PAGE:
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Anstalt

You might want to check your sources again. Neither SuperData nor Ad2Games classify MMO correctly. SuperData are pretty terrible in their analyses and consistently get things wrong, they are simply good at collecting data.

Ad2Games I don’t know much about, but from your link there is a disclaimer in one of the infographics that says “In this infographic MMO games include genres MOBA, RTS, RPG, FPS/TPS, Sports/Simulation, Action/Adventure, Resource Management”.

They include nearly all genres, certainly all the big ones, in their definition of MMO! How absurd is that?! Its the equivalent of me saying “Microsoft phones are selling really well because Apple, Samsung, HTC, Huawei and Lenovo combined are selling well”. I mean, MMOs may or may not be doing well, I don’t know, but neither SuperData nor Ad2Games are giving me the information necessary to make that judgement.

Andy McAdams
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Andy McAdams

I specifically said that I was not making any judgement about classifications of MMOs because it leads to pointless bickering about what ‘really counts’ which isn’t productive.

As for the disclaimer at the top, I took MMOs to include those subgenres, which could account for the disparity in revenue, but *shrug*. No matter how information both Ad4Games and SuperData have (or don’t have) it will always be worlds more data than anyone here has access to. Additionally, much of the “SuperData is wrong” is actually centered around people disagreeing with their asserts based on anecdotal evidence (whether justified or not). ANYROAD, the actual numeric are ancillary to my overall point that a small number of games garner a large amount of revenue, and that player retention will become a greater issue.

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Anstalt

I re-read your OP a couple of times, can’t see anywhere where you said you were not making judgements about classifications.

Also, the disclaimer is not about it including sub-genres, it is about including other genres completely. They include sales of Call of Duty in their statistics about MMOs. They include sales of Total War in their statistics about MMOs. They include sales of Assassins Creed in their statistics about MMOs.

This is why their report states that 70% of total global revenue spent on computer games was spent on MMOs. It is just wrong. No matter what way you look at it, their conclusion is flat out wrong.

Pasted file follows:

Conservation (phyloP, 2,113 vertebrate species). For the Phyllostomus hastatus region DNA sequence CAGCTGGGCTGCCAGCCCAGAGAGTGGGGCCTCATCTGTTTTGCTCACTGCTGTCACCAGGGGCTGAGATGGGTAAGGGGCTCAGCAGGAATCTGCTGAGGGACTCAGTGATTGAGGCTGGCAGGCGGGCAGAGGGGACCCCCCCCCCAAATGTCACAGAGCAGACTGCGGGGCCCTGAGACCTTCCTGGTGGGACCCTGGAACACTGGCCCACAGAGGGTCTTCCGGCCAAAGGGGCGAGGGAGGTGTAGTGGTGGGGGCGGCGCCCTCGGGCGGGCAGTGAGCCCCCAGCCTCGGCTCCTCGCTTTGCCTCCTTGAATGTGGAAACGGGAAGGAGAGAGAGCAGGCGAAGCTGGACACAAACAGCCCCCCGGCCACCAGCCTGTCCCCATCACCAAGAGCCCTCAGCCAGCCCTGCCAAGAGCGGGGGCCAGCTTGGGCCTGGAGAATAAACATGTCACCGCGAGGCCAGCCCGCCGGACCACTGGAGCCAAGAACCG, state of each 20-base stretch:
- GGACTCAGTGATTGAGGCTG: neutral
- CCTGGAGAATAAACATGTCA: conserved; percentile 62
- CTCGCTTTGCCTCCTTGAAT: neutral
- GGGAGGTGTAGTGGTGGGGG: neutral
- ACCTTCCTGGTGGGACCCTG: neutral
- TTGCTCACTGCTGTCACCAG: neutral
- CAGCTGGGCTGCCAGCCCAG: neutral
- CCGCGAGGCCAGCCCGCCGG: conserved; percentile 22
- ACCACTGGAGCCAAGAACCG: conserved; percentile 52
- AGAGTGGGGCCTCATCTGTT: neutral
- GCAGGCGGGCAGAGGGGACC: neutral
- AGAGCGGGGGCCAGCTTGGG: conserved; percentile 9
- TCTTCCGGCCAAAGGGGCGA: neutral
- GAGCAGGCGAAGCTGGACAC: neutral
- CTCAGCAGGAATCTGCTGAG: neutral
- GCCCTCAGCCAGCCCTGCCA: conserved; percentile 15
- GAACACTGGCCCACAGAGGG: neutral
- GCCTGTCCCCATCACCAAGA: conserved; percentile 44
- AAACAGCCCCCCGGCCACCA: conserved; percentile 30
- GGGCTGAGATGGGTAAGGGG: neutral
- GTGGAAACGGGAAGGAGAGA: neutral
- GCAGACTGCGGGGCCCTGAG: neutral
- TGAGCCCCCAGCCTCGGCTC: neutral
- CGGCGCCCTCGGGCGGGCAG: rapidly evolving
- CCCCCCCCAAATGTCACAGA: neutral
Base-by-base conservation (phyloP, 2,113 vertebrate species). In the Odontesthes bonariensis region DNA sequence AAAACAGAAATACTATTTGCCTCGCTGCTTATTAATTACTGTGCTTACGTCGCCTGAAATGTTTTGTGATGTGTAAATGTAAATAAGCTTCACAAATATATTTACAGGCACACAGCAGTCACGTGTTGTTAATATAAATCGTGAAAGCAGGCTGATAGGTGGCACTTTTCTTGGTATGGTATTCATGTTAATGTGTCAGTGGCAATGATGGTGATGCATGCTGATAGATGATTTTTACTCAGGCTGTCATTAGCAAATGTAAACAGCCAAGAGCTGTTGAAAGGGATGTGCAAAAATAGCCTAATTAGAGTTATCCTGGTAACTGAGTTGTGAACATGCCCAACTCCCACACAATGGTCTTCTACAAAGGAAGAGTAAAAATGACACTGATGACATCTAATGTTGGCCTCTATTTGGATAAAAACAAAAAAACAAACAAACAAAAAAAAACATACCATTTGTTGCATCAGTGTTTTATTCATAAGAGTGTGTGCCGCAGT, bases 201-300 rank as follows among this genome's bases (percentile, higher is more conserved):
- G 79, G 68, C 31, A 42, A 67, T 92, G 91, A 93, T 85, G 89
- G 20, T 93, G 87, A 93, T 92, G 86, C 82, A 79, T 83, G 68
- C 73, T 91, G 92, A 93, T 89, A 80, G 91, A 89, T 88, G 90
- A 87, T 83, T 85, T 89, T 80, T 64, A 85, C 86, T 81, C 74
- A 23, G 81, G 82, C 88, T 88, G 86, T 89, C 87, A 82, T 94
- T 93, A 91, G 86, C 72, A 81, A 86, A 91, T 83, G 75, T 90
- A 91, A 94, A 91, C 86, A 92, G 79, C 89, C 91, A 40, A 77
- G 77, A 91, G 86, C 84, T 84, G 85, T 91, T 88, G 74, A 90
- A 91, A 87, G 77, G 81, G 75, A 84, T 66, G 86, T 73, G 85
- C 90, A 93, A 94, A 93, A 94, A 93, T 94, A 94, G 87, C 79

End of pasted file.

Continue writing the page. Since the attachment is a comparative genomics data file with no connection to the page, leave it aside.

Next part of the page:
The same applies to SuperData. Their data collection is obviously superior to everyone else, but their analyses are quantifiably wrong. First, there is the fact they categorise wrong. Second, just look at their predictions for the future. You can go back and read their predictions and compare it to the market now. They’re wrong every single time.

Now, bear in mind at no point have I said the data they collect is wrong. Were I a games developer, I would still pay SuperData £1000s to get access to their data, but I would make sure I ran my own analysis. So, I would want to know what the size of the MMO market is like, which means I would need to include games like WoW, but exclude games like LoL.

Sadly, nobody out there has made that sort of data or analysis available for the public, and not enough people question these flawed infographics. Everytime some says something like “The MMO genre is dying”, someone will link to infographics like this thinking it is evidence to the contrary, but it just isn’t. We don’t know how the MMO industry is doing.

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Does not check email

There is neither brand loyalty. Developers and players are on to the next thing.

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Castagere Shaikura

The old ways of mmo’s is gone now. The old pre wow mmo’s were so different. They were about being social. All those games had role players everywhere and not on some separate server. Dev event happened all the time. Today your lucky if you see a dev playing ingame. They would just get swamped with complaining about something or someone acting like an ass. People played mmo’s back in those early years to play with other PC geeks. Wow was a good and a bad thing for the genre. Today’s mmo’s have turned most people playing them into asses because of the way todays mmo’s are setup.

The raid thing was a large part of it too. The devs deciding if you want the best gear you have to raid for it. So forcing people to do something they don’t like doing is never a good thing. Then after raiding it was the good old useless achievements and dailies. i look at modern mmo’s and wonder why i don’t last a month in any of them. Then i think back to 2000 when i loved mmo’s so much that i once had 3 subscriptions going at once and loved it. I just don’t like whats happened to the genre. And i blame the new players as much as the devs for it.